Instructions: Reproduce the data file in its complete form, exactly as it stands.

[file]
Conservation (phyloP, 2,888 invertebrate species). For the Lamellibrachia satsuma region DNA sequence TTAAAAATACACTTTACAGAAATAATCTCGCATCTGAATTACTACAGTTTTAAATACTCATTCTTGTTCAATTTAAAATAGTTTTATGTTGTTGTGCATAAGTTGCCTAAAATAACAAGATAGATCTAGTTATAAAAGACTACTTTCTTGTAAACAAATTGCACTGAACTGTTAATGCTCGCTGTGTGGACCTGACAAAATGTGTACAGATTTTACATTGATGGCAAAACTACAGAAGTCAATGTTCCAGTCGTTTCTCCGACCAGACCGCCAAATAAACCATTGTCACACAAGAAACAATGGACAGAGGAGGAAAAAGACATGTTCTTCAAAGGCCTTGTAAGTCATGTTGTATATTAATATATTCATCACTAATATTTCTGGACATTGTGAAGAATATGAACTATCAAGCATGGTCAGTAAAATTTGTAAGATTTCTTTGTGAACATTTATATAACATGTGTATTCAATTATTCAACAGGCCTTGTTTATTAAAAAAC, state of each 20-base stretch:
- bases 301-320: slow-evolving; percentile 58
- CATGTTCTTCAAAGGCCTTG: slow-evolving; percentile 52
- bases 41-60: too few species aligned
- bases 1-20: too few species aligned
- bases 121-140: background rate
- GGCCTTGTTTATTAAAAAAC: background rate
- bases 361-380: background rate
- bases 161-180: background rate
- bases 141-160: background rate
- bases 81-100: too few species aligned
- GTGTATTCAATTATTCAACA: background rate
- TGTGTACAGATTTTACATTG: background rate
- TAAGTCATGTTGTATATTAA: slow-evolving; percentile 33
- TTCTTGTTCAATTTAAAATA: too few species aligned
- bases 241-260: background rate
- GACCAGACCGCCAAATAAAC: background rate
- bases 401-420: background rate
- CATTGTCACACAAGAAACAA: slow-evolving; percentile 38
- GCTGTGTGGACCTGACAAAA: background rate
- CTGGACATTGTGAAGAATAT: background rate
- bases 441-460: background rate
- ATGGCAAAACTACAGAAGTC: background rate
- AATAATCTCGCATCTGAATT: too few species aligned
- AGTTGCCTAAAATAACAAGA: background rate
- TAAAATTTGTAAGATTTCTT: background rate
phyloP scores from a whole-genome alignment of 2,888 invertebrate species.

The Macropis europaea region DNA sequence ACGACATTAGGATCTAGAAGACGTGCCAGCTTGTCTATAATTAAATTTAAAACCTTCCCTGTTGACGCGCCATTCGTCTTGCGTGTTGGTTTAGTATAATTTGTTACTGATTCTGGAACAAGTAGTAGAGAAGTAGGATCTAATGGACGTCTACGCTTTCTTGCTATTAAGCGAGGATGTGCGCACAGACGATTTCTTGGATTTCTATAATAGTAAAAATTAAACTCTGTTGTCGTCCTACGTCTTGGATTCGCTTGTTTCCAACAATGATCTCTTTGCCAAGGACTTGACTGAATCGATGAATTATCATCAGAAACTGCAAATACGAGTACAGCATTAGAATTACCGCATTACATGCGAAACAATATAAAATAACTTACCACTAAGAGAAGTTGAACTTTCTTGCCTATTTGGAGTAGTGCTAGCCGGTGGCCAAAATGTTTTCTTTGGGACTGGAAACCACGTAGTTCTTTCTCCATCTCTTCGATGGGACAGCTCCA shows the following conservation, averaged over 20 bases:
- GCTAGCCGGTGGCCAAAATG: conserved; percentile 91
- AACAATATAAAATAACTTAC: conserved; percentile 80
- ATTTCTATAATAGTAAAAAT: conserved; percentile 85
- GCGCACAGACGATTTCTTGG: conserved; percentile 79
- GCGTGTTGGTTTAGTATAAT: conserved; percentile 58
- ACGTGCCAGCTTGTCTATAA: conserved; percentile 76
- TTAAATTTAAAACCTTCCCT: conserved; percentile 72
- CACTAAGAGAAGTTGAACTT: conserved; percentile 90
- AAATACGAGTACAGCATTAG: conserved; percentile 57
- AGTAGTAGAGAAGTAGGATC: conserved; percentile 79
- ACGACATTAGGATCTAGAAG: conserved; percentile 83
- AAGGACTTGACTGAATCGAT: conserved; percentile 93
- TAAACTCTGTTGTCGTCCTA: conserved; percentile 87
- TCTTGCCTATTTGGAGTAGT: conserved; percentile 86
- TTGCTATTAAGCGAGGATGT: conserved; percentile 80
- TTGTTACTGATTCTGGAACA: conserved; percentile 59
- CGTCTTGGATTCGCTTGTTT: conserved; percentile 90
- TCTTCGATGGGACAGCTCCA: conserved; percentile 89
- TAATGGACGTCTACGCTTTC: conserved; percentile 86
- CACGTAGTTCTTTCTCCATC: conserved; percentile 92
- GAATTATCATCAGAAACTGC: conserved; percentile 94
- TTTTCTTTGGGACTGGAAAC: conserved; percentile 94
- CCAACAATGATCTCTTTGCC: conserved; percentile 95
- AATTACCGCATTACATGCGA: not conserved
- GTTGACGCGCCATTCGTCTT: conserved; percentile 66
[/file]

Conservation (phyloP, 2,888 invertebrate species). For the Lamellibrachia satsuma region DNA sequence TTAAAAATACACTTTACAGAAATAATCTCGCATCTGAATTACTACAGTTTTAAATACTCATTCTTGTTCAATTTAAAATAGTTTTATGTTGTTGTGCATAAGTTGCCTAAAATAACAAGATAGATCTAGTTATAAAAGACTACTTTCTTGTAAACAAATTGCACTGAACTGTTAATGCTCGCTGTGTGGACCTGACAAAATGTGTACAGATTTTACATTGATGGCAAAACTACAGAAGTCAATGTTCCAGTCGTTTCTCCGACCAGACCGCCAAATAAACCATTGTCACACAAGAAACAATGGACAGAGGAGGAAAAAGACATGTTCTTCAAAGGCCTTGTAAGTCATGTTGTATATTAATATATTCATCACTAATATTTCTGGACATTGTGAAGAATATGAACTATCAAGCATGGTCAGTAAAATTTGTAAGATTTCTTTGTGAACATTTATATAACATGTGTATTCAATTATTCAACAGGCCTTGTTTATTAAAAAAC, state of each 20-base stretch:
- bases 301-320: slow-evolving; percentile 58
- CATGTTCTTCAAAGGCCTTG: slow-evolving; percentile 52
- bases 41-60: too few species aligned
- bases 1-20: too few species aligned
- bases 121-140: background rate
- GGCCTTGTTTATTAAAAAAC: background rate
- bases 361-380: background rate
- bases 161-180: background rate
- bases 141-160: background rate
- bases 81-100: too few species aligned
- GTGTATTCAATTATTCAACA: background rate
- TGTGTACAGATTTTACATTG: background rate
- TAAGTCATGTTGTATATTAA: slow-evolving; percentile 33
- TTCTTGTTCAATTTAAAATA: too few species aligned
- bases 241-260: background rate
- GACCAGACCGCCAAATAAAC: background rate
- bases 401-420: background rate
- CATTGTCACACAAGAAACAA: slow-evolving; percentile 38
- GCTGTGTGGACCTGACAAAA: background rate
- CTGGACATTGTGAAGAATAT: background rate
- bases 441-460: background rate
- ATGGCAAAACTACAGAAGTC: background rate
- AATAATCTCGCATCTGAATT: too few species aligned
- AGTTGCCTAAAATAACAAGA: background rate
- TAAAATTTGTAAGATTTCTT: background rate
phyloP scores from a whole-genome alignment of 2,888 invertebrate species.

The Macropis europaea region DNA sequence ACGACATTAGGATCTAGAAGACGTGCCAGCTTGTCTATAATTAAATTTAAAACCTTCCCTGTTGACGCGCCATTCGTCTTGCGTGTTGGTTTAGTATAATTTGTTACTGATTCTGGAACAAGTAGTAGAGAAGTAGGATCTAATGGACGTCTACGCTTTCTTGCTATTAAGCGAGGATGTGCGCACAGACGATTTCTTGGATTTCTATAATAGTAAAAATTAAACTCTGTTGTCGTCCTACGTCTTGGATTCGCTTGTTTCCAACAATGATCTCTTTGCCAAGGACTTGACTGAATCGATGAATTATCATCAGAAACTGCAAATACGAGTACAGCATTAGAATTACCGCATTACATGCGAAACAATATAAAATAACTTACCACTAAGAGAAGTTGAACTTTCTTGCCTATTTGGAGTAGTGCTAGCCGGTGGCCAAAATGTTTTCTTTGGGACTGGAAACCACGTAGTTCTTTCTCCATCTCTTCGATGGGACAGCTCCA shows the following conservation, averaged over 20 bases:
- GCTAGCCGGTGGCCAAAATG: conserved; percentile 91
- AACAATATAAAATAACTTAC: conserved; percentile 80
- ATTTCTATAATAGTAAAAAT: conserved; percentile 85
- GCGCACAGACGATTTCTTGG: conserved; percentile 79
- GCGTGTTGGTTTAGTATAAT: conserved; percentile 58
- ACGTGCCAGCTTGTCTATAA: conserved; percentile 76
- TTAAATTTAAAACCTTCCCT: conserved; percentile 72
- CACTAAGAGAAGTTGAACTT: conserved; percentile 90
- AAATACGAGTACAGCATTAG: conserved; percentile 57
- AGTAGTAGAGAAGTAGGATC: conserved; percentile 79
- ACGACATTAGGATCTAGAAG: conserved; percentile 83
- AAGGACTTGACTGAATCGAT: conserved; percentile 93
- TAAACTCTGTTGTCGTCCTA: conserved; percentile 87
- TCTTGCCTATTTGGAGTAGT: conserved; percentile 86
- TTGCTATTAAGCGAGGATGT: conserved; percentile 80
- TTGTTACTGATTCTGGAACA: conserved; percentile 59
- CGTCTTGGATTCGCTTGTTT: conserved; percentile 90
- TCTTCGATGGGACAGCTCCA: conserved; percentile 89
- TAATGGACGTCTACGCTTTC: conserved; percentile 86
- CACGTAGTTCTTTCTCCATC: conserved; percentile 92
- GAATTATCATCAGAAACTGC: conserved; percentile 94
- TTTTCTTTGGGACTGGAAAC: conserved; percentile 94
- CCAACAATGATCTCTTTGCC: conserved; percentile 95
- AATTACCGCATTACATGCGA: not conserved
- GTTGACGCGCCATTCGTCTT: conserved; percentile 66